Glen Donnelly

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Glen Donnelly
Glen Donnelly.jpg
Neighbours character
Portrayed by Richard Huggett
Duration 1990–1992
First appearance 7 December 1990
Last appearance 6 February 1992
Introduced by Don Battye
Classification Former; regular
Occupation Barman

Glen Donnelly is a fictional character from the Australian soap opera Neighbours, played by Richard Huggett. The actor joined the cast shortly after leaving E Street, and he relocated from Sydney to Melbourne, where the show is filmed. He made his first appearance during the episode broadcast on 7 December 1990. Glen was introduced as the secret son of series regular Jim Robinson (Alan Dale). He came to Erinsborough to meet his father and to ask for money to pay for his mother's funeral.

The character was portrayed as being independent, mature and strong. One of Glen's most notable storylines featured an inappropriate relationship between him and his half-sister, Lucy Robinson (Melissa Bell). Scenes between them were edited out by the BBC upon their UK airing. Glen also had a romance with Gaby Willis (Rachel Blakely). Glen departed on 6 February 1992 after running away from a hospital, following an accident which left him paralysed. For his portrayal of Glen, Huggett won the Logie Award for Most Popular New Talent in 1991.


Huggett joined Neighbours shortly after leaving his role as Sonny Bennett in E Street. On his arrival, Huggett said Glen was "very different" from Sonny.[1] Huggett was forced to relocate from Sydney to Melbourne for the role and he revealed it had a negative impact on his personal life.[2] After his exit from Neighbours, Huggett told a writer for Inside Soap that working in soap operas was good training, but he would not go back to them.[3]



Glen has been described as "independent, tough and mature beyond his twenty years".[1] He is used to fighting his own battles. When his mother died of cancer, Glen was "full of grief for his mother and resentment for Jim".[1] When Glen arrives in Ramsay Street, he assumes that Jim (Alan Dale) did not want to know him and he comes in a "fight-picking mood".[4] Jim eventually persuades Glen that he knew nothing about him. Glen and Jim's oldest son, Paul (Stefan Dennis), do not get on and Glen resents the fact the only jobs he can get mean Paul would be his boss.[4]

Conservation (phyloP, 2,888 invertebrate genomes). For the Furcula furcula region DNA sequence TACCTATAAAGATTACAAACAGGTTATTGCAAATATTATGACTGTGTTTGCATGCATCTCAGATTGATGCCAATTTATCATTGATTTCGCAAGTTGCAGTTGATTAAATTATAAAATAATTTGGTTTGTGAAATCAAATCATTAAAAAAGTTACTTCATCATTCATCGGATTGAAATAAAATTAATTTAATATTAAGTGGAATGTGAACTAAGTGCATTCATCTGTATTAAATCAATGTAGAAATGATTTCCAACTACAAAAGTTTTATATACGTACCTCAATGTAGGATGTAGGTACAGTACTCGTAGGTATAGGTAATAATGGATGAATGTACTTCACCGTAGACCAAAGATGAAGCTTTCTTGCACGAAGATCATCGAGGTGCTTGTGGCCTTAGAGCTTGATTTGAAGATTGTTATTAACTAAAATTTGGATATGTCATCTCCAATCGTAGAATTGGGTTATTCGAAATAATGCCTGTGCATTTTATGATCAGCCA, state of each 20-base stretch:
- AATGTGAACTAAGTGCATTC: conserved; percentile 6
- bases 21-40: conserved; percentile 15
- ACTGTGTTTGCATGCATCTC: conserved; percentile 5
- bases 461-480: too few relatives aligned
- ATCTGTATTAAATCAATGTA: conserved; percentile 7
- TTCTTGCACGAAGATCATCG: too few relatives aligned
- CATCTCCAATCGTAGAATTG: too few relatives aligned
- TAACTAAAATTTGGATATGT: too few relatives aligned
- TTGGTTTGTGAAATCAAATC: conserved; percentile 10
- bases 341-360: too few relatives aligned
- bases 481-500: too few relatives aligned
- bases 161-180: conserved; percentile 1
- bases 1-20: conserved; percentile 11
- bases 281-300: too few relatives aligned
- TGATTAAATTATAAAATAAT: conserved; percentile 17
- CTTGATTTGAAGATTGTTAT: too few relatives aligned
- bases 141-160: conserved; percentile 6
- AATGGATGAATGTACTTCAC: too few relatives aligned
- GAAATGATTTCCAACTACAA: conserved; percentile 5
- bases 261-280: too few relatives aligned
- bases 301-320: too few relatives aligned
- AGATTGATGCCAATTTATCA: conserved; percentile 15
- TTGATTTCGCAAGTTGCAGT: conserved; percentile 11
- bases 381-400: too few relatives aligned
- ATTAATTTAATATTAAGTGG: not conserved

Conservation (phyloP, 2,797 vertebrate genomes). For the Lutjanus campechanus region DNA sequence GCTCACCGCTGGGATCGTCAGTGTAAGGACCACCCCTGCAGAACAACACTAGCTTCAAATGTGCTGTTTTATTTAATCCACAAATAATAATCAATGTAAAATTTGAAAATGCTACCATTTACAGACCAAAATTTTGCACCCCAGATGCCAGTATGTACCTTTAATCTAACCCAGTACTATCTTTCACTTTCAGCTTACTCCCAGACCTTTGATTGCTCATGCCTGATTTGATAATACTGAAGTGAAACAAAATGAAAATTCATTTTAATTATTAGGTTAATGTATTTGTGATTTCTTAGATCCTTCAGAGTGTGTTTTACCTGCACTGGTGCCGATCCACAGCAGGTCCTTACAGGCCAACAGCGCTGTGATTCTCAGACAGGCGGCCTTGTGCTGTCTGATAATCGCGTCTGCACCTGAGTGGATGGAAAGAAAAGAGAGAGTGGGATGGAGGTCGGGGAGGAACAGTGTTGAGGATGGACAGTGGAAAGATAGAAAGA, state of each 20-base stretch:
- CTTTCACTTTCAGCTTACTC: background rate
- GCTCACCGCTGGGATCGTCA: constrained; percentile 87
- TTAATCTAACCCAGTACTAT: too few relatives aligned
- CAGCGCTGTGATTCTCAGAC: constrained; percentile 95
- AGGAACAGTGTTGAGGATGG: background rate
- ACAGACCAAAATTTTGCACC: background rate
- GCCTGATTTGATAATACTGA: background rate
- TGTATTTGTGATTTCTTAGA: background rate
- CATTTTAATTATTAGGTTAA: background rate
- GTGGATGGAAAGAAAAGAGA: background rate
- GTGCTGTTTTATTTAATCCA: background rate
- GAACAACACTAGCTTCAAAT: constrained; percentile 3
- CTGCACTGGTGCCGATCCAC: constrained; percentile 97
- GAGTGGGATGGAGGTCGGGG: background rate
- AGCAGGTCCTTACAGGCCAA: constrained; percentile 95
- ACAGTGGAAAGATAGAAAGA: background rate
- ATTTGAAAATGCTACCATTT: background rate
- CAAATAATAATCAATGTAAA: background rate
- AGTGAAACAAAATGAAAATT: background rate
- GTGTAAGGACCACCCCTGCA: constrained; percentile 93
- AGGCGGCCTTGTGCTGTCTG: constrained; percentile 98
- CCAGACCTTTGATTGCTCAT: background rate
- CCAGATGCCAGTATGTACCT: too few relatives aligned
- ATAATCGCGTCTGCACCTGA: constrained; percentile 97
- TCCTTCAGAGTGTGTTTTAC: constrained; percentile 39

On of Glen's most notable storylines was his incestuous relationship with his half-sister Lucy (Melissa Bell). This was Neighbours' first incest storyline.[5] Neither Lucy or Glen were aware that they were related after he arrived in Ramsay Street and before she returned home from boarding school. When Glen and Lucy meet they are "unable to deny the attraction between them".[4] Glen and Lucy kiss and they are discovered in a compromising situation that angers their father, Jim.[1] Of the storyline Huggett said "The story of Glen's and Lucy's growing feelings for one another might seem pretty audacious, but I think it works because it has been handled sensitively. It was a great acting challenge."[1] He added that incest was a brave subject for Neighbours, a family show, to tackle and that he was surprised about the reaction it caused.[1] Viewers in Australia called Network Ten to complain about the storyline, which was branded a "scandal" and "one of television soaps' most daring encounters".[1] Scenes showing the relationship were edited out and cut by the BBC in their UK airing.[6] The scenes were later shown uncut in repeats on UK Gold.[7]

Relationship with Gaby Willis[edit]

Glen proves to be a big support to Gaby Willis (Rachel Blakely) when she opens her own fashion boutique.[8] He encourages her to capatalise on a client with a famous name and they begin dating.[8] A writer for Inside Soap said the couple had Ramsay Street's biggest on-off romance since Scott (Jason Donovan) and Charlene (Kylie Minogue).[3] Following an argument, Gaby runs to Guy Carpenter (Andrew Williams), but Huggett revealed that she is not serious about him and she returns to Glen, who proposes.[3] Gaby accepts, making it Glen's second engagement, the first being to Karen Constintine (Fiona Jarvis).[3] Huggett let slip that Glen does not end up marrying Gaby and he added "I don't want to give the game away, but it's pretty dramatic stuff, and it all ends in tears."[3] While repairing a roof at the Lassiter's Complex, Glen falls and is paralysed from the waist down.[4] Josephine Monroe, author of Neighbours: The First 10 Years, said Gaby is as supportive of Glen as she could be, but "nothing could remove the chip on his shoulder the size of Ayer's Rock."[4] Glen then decides to leave Erinsborough for good.[4]